Specsavers has thrown its support behind government plans to develop nationally consistent strategies, tools and resources to improve patient care.
Late last year, the Australian Commission on Safety and Quality in Health Care called for submissions in relation to its consultation paper on patient safety and quality improvement in primary care settings. The Commission works in partnership with the Australian Government, state and territory governments, and the private and primary care sectors to lead and coordinate national improvements in the safety and quality of health care.
“Although most health care in Australia is associated with good clinical outcomes, patients do not always receive the care that is recommended, and adverse events continue to occur across the Australian healthcare system,” the Commission’s consultation paper stated. “A range of programs and projects have been implemented in primary care services to improve the safety and quality of care for patients. However, they are not currently coordinated or consistent across primary care services in Australia.”
Through the public consultation process, the Commission sought feedback on two planned improvement strategies – the development of nationally consistent primary care safety and quality health service standards where a safety and quality framework does not currently exist; and a review of the Commission’s practice-level indicators for primary care to support service improvement through performance monitoring and benchmarking. The Commission also sought to identify additional strategies that could be implemented to support patient safety and quality improvement in the sector.
Peter Larsen, Optometry Director for Specsavers Australia & New Zealand, said Specsavers fully supported the Commission’s work in introducing consistent strategies and initiatives at a national level.
“This is a long overdue and much needed element in Australia’s healthcare system, and Specsavers is willing to share our strategies and learnings in implementing a range of quality systems to support better patient outcomes,” he said.
Some of the systems and initiatives Specsavers has already introduced to improve quality of care, consistency and safety for its patients include:
- Benchmark reports for its optometrists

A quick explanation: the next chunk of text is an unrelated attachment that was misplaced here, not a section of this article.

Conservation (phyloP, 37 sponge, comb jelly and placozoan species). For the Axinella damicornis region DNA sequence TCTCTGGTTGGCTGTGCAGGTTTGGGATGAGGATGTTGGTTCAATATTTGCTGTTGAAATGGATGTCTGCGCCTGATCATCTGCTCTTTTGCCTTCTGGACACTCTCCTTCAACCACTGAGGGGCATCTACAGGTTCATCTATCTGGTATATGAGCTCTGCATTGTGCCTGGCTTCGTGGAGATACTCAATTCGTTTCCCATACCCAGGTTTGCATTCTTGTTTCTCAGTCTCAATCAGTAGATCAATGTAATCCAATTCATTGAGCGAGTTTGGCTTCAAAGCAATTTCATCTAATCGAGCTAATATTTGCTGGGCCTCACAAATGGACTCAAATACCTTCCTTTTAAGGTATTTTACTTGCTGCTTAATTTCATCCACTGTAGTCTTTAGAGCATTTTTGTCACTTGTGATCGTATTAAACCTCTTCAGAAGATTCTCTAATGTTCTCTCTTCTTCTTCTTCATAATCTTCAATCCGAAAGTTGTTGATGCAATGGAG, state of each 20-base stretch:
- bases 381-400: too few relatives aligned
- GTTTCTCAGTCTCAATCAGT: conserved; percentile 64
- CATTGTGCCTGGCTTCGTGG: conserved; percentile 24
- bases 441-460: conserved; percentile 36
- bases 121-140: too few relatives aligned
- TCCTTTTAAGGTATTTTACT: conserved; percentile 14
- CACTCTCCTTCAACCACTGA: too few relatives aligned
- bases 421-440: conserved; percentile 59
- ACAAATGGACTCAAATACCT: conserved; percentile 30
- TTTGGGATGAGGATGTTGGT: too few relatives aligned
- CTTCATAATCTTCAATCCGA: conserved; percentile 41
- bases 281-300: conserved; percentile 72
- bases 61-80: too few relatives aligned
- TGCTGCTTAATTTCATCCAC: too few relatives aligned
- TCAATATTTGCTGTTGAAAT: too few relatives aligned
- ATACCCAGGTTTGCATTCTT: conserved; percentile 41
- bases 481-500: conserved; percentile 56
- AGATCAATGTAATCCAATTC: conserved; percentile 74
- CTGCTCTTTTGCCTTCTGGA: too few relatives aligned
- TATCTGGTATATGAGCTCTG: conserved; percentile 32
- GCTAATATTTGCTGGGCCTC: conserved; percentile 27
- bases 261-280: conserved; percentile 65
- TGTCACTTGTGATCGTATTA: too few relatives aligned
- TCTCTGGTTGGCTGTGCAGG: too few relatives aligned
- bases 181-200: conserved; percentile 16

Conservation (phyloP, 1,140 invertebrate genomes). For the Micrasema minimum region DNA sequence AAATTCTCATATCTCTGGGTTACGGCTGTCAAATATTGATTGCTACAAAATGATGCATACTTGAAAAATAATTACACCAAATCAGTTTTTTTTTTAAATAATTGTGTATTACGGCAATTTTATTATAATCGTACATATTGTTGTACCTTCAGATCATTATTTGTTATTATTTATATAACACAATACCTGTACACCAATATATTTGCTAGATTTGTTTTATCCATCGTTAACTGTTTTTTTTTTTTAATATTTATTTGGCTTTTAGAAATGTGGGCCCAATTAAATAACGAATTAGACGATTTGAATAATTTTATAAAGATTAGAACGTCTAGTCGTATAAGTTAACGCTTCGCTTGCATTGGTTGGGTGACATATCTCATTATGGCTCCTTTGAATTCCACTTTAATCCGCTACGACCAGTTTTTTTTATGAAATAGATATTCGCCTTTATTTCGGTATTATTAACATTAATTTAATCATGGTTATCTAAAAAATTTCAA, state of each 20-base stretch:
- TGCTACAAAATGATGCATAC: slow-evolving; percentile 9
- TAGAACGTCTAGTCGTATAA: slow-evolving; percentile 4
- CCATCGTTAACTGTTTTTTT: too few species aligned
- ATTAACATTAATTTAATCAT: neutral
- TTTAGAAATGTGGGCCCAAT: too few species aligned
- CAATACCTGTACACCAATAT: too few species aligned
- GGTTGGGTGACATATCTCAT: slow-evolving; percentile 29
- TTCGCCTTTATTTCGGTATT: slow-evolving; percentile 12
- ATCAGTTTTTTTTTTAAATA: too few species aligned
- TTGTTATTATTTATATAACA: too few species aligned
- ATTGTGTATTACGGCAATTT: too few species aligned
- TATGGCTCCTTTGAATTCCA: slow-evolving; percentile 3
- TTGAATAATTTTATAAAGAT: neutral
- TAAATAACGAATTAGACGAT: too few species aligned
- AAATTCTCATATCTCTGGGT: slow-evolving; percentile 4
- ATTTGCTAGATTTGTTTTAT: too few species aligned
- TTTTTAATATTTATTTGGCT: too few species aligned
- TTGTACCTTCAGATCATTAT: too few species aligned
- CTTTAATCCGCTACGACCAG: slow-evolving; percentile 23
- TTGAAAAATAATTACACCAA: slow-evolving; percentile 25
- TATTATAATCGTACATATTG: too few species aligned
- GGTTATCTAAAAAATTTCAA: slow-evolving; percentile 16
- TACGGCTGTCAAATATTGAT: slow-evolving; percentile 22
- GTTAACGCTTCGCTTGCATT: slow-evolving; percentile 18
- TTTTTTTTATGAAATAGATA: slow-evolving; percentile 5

- Research collaboration on inter-professional care with RANZCO
- Measurement and standardisation of referral pathways
- CPD provision and monitoring
- Ophthalmic and software systems-based technology such as OCT and Oculo
- Training programs, including optic nerve assessment tools.
“In primary care professions, we believe there needs to be close collaboration with relevant secondary care professionals,” Peter said. “In our case, that means close and very practical collaboration with ophthalmology’s representative body and, on a subsequently agreed basis, with individual ophthalmologists themselves. Management and co-management formulae need to be agreed upon, worked through and tested, and be open to mutually agreed continuous improvement timelines and processes.”
Peter added that professional and clinical benchmarking was crucial to demonstrating commitment to safety and quality issues, and providing visibility to quality and consistency of care across the population.
“As the largest provider of optometric eye health services for Australia, Specsavers has access to a unique national dataset that could form initial benchmarking for the industry,” he stated. “We believe that joint government / primary care benchmark reporting should be undertaken to demonstrate improved patient outcomes and public health efficiencies. This is achievable and would provide Australians with a direct view of quality and safety in optometry and other primary care sectors.”
In collaboration with primary care stakeholders, the Commission intends to develop outputs from the consultation process to enhance and add value to existing programs, address identified patient safety and quality improvement gaps, and to work in areas that require a national focus.